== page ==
England rout India by 10 wickets to reach T20 World Cup final

MELBOURNE, Nov 10 (Reuters) – Alex Hales and captain Jos Buttler shone in an unbroken opening partnership as a ruthless England humiliated India by 10 wickets at Adelaide Oval on Thursday to surge into the final of the Twenty20 World Cup.

England, who won the 50-year-old World Cup on home soil in 2019, can now become the first team to hold both white-ball cricket world trophies when they face Pakistan in Sunday’s final in Melbourne Cricket Ground.

They rehabilitated fly-half Hales and skipper Buttler to thank as the pair chased 169 for the win with four overs to spare, leaving a huge crowd of stunned Indian fans.

Hales finished on 86 paces, and Buttler, who was undefeated on 80, completed the win in style, blasting pacemaker Mohammed Shami over his head for six.

For Hales it was particularly enjoyable, having missed out on England’s 2019 triumph after a recreational drug scandal.

His exile from the English setup lasted over three years and he was only called up to the team after Jonny Bairstow was injured in a freak golf accident.

“It’ll be up there for sure,” said Hales, who has played a lot of T20 domestic cricket in Australia with the Big Bash League.

“It’s a huge opportunity to play India in the semi-finals of a World Cup… I’m really happy with the way I played.

“It’s a special feeling in a country I love and I’ve spent a lot of time here so tonight is one of the best nights of my career.”

The English pair’s 170-point stand was their team’s biggest in tournament history and set up a tantalizing duel against Pakistan, 30 years after the 1992 50-team World Cup final at the MCG that the Pakistan won.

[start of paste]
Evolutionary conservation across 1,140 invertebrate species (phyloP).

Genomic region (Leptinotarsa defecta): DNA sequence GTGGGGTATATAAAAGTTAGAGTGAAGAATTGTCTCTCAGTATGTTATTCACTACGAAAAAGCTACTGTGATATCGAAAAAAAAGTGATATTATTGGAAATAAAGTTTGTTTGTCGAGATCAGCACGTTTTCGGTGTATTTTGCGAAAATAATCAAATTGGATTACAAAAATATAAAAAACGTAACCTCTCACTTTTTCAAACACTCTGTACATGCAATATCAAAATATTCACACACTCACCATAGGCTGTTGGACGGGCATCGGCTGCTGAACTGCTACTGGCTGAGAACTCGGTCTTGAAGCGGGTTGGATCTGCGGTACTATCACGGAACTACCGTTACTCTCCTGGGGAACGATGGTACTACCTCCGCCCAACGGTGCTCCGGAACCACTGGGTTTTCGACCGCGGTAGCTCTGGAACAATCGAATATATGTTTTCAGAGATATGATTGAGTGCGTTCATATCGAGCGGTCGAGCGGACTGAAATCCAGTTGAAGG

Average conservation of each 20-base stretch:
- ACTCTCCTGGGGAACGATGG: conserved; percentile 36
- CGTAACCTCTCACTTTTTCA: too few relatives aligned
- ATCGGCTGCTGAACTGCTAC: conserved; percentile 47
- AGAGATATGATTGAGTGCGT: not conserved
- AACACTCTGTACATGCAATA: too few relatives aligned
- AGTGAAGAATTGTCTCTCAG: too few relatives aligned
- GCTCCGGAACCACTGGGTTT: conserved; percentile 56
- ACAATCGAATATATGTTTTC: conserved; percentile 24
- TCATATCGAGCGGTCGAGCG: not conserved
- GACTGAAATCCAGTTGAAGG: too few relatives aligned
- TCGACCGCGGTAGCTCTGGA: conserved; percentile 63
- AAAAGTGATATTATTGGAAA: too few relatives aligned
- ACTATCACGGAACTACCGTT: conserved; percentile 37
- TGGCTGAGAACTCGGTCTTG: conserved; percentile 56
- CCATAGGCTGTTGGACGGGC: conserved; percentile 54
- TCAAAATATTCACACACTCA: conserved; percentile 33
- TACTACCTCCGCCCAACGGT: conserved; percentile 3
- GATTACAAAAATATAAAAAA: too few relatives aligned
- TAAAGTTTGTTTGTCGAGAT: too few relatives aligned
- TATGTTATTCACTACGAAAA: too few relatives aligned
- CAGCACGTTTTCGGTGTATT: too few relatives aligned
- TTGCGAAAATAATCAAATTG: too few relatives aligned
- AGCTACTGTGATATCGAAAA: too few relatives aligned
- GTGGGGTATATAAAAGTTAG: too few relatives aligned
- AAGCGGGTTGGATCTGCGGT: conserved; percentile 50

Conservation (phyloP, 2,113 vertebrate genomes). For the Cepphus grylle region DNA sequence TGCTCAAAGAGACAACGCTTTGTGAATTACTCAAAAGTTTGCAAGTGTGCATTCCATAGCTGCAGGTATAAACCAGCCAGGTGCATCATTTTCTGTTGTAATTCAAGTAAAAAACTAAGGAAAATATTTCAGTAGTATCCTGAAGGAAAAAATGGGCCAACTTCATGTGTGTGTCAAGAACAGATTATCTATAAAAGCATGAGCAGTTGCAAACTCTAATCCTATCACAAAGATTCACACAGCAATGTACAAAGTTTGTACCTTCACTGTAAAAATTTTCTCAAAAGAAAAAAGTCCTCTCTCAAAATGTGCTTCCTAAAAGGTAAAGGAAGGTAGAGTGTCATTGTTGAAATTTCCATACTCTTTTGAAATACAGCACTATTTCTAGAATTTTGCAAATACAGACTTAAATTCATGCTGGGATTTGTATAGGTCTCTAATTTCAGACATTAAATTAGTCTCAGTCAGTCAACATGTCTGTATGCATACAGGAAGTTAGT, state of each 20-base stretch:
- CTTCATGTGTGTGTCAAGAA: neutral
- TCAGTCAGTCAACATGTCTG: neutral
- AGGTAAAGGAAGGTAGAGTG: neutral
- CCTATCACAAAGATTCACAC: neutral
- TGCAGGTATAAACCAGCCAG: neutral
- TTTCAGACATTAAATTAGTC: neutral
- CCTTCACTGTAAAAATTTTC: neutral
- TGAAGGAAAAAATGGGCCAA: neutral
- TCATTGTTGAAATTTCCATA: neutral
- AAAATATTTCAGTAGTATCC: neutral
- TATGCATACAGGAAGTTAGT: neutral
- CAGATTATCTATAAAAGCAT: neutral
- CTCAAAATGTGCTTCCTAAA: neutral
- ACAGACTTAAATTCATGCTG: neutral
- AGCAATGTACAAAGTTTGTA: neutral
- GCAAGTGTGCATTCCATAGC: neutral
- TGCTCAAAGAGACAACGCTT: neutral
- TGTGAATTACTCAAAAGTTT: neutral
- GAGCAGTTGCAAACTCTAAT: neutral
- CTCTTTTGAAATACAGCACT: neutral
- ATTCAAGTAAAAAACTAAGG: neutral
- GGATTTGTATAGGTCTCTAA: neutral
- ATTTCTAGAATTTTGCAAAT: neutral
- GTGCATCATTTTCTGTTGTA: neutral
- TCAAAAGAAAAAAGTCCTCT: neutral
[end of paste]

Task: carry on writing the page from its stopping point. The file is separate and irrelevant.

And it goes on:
“It’s definitely (a perfect match) against high quality opposition,” Buttler said.

“We arrived very excited and there was a good vibe around the group…I thought everyone from one to 11 got up today.”

After Buttler won the toss and put India to bat, his bowlers did well to restrain India early but Hardik Pandya (63) and Virat Kohli (50) helped the South Asians recover from a slow start to post 168 for six.

It seemed an arguable total, but Buttler and Hales did light work of taking England to 63 for no loss at the end of the power play and then to 98 at the halfway point.

“It’s quite disappointing how we got here today,” said India captain Rohit Sharma.

“I thought we still hit well enough from the back to get this score, but we weren’t good enough with the ball.

“We weren’t good enough with the ball. It was definitely not a wicket where a team can come and chase it in 16 overs.

“It’s about executing your plans. If you can’t execute, you’ll find yourself in trouble.”

Reporting by Ian Ransom in Melbourne; Editing by Ken Ferris and Alision Williams

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